Rayne shoes: Icons of the 20th century

After the talk about couture shoes Nick Rayne of the Rayne family spoke to us. He was completely inspiring and SUCH a great speaker. I never previously understood quite how important Rayne are in terms of tracking the history of the shoe in the 20th century, but he really showed quite how innovative the company were in their day.

The Rayne company began in 1885 as theatre outfitters, started by Henry and Mary Rayne. There were many new theatres built in the late 1800’s and the family cashed in on this. Their first shop was located close to the theatres on Shaftesbury avenue which had been a slum clearance

The theatres inevitably led to the ballet and dance and hence dance shoes. This was where their first links came with the company they would later come to be. Adeline Genee was one of the first to promote the company. She was very famous in Europe and in 1897 came to England for what was meant to be six weeks and stayed for 10 years. Rayne provided all of her shoes and costumes when she first came over to the U.K.

It is thought that a lot of the costumes for the Ballet Russes also came from Rayne. Although, this is simply speculation as the costumes tended not to be marked and the only evidence comes from company invoices. Diaghilev was very difficult to deal with and was notorious for doing runners to Paris when he did not want to pay!

In the 1920’s Charles Rayne saw a gap in the market and realised that shoe design may be the next avenue for the company. The new store opened on 58 New Bond street. The logo that is now synonymous with Rayne was also designed around this time. They used a lot of American production techniques, this included using American soles to make the shoes more comfortable and flexible. The sizes and fittings were also based on American sizes. Rayne had designers based in America. Many of these people were first generation Italians so had instilled in them the ideas of Italian superior craftsmanship.

The company then went from strength to strength gaining their first royal warrant in the 1930’s after Queen Mary had the brand recommend to her by one of her ladies in waiting.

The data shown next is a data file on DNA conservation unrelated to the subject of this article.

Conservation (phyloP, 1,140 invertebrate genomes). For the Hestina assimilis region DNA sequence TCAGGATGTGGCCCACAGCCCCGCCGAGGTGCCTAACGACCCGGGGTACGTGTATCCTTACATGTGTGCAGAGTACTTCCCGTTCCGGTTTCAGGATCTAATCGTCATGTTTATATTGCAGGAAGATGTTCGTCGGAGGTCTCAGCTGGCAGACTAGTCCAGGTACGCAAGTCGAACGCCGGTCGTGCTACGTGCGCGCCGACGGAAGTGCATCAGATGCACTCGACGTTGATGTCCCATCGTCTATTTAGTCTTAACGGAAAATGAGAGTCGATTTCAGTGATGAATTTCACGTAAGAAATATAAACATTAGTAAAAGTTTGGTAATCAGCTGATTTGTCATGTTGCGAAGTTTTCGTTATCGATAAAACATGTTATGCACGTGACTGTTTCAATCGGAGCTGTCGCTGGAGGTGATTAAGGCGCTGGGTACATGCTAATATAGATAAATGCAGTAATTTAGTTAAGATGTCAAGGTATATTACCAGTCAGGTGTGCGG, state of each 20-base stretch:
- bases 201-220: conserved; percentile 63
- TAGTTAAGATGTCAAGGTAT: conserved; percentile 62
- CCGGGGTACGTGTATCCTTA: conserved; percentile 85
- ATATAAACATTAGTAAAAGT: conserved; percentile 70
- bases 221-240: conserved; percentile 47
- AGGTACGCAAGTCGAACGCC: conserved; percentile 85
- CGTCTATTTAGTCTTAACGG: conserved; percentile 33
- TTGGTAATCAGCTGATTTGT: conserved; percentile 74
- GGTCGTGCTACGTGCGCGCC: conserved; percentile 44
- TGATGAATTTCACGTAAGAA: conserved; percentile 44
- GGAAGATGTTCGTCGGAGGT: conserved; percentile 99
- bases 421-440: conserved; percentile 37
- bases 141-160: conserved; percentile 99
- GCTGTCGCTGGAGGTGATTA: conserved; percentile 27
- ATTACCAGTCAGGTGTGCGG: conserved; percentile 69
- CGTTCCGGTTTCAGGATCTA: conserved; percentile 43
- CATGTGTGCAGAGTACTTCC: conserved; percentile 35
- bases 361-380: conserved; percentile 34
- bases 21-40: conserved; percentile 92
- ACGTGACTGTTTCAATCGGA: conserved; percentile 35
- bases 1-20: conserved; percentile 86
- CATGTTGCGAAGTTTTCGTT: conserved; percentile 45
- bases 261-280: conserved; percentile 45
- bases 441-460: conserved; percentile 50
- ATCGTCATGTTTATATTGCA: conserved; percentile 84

It is probably the designs of the 1950’s though which Rayne are best remembered for, elegant, expertly crafted and presented in their iconic yellow boxes. I have come across quite a few pairs of 50s Rayne shoes on my vintage travels and goodness me they tend to be good quality! It was during this period that Rayne had many iconic designers working with them including importantly Roger Vivier, who designed the shoes for both the Queens wedding and Coronation with the Rayne brand.

One of the things that interested me most was their collaboration with Wedgewood in 1958. This was a series of shoes designed in a number of fabrics (satin and leather formed the bulk of the range) with real solid china heels. At the time there was an advertisement where they stood a London bus on top of the heels and they didn’t break! Nick said that to his knowledge none were ever retuned for chipping or breaking. The china was incredibly solid.

The 1950’s also saw them move to a new store on Old Bond Street. The interior design was by the renowned theatre designer Oliver Messel. The store was decorated in the regency style with Japanese silk wallpaper. The sad ending is that whilst his was a beautiful building and one of the few examples of Messel’s work the Whole building was sledge hammered in 1987. The company who owned it had to destroy it over one weekend before it became a listed building on the Monday. It is so sad the lengths people will go to simply to gain better access to office space!

Images from Victoria and Albert museum and wikipedia

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